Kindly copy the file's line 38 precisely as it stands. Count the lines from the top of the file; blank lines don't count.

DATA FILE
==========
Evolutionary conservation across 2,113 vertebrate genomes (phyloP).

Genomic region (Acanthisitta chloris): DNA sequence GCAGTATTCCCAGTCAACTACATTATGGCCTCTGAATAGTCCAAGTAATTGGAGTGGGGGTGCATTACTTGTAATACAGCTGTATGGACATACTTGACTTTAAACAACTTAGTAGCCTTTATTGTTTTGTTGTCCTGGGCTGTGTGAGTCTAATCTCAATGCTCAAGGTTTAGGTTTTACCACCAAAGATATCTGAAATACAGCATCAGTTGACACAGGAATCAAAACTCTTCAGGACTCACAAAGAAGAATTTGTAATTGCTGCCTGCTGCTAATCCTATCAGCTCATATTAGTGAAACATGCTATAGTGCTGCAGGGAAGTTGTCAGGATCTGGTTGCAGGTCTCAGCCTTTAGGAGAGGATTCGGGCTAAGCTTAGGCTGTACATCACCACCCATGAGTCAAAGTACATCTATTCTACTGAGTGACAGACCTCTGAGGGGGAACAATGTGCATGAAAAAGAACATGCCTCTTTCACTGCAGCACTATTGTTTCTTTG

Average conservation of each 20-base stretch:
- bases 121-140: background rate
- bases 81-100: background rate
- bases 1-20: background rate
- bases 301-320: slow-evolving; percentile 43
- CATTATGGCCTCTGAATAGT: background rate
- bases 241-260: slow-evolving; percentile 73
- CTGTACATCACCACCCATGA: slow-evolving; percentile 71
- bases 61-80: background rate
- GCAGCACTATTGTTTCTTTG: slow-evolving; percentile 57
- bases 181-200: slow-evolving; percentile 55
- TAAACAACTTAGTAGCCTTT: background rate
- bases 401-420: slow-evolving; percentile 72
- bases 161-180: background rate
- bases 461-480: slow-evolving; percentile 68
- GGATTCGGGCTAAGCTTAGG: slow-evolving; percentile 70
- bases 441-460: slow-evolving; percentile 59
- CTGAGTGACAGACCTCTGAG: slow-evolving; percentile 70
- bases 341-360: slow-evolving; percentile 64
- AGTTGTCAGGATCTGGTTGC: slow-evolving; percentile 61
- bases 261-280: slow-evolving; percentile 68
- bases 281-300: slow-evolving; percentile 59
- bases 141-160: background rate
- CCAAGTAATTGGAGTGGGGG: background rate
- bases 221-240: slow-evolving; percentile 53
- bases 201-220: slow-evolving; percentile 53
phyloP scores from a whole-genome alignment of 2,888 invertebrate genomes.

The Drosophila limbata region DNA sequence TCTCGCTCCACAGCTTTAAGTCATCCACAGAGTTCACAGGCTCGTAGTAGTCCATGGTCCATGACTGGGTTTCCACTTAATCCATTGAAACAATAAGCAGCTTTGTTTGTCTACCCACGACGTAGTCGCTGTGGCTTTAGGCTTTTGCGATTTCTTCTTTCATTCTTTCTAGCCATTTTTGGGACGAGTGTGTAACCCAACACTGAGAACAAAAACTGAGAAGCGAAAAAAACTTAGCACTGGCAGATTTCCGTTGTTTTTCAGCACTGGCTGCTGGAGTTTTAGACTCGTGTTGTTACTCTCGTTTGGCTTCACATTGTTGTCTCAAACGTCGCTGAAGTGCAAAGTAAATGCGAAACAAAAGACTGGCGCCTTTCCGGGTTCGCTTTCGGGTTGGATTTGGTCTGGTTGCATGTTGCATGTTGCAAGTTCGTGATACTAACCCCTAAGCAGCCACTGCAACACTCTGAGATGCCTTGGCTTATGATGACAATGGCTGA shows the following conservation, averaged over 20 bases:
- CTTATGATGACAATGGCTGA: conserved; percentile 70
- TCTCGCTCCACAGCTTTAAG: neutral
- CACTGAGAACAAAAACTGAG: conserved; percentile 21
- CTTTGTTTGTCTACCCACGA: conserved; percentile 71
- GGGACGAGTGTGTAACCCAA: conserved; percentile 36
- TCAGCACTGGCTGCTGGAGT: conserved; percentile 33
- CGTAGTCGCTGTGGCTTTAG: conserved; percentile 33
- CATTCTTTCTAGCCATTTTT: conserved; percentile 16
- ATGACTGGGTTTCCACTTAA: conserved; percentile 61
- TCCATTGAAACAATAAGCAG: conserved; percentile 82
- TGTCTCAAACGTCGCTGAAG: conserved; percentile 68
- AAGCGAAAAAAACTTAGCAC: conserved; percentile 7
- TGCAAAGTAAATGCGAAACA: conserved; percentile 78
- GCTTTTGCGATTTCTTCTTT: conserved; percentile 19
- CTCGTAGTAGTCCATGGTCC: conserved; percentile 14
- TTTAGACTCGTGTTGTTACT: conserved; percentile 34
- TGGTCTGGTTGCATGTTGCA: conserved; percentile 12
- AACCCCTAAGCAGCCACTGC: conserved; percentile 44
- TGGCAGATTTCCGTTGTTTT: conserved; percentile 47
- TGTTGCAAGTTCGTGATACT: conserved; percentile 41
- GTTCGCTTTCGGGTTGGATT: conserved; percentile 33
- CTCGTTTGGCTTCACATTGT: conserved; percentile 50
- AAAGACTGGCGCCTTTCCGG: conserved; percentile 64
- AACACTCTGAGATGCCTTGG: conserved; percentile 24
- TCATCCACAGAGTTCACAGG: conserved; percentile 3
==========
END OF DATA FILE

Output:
- CATTCTTTCTAGCCATTTTT: conserved; percentile 16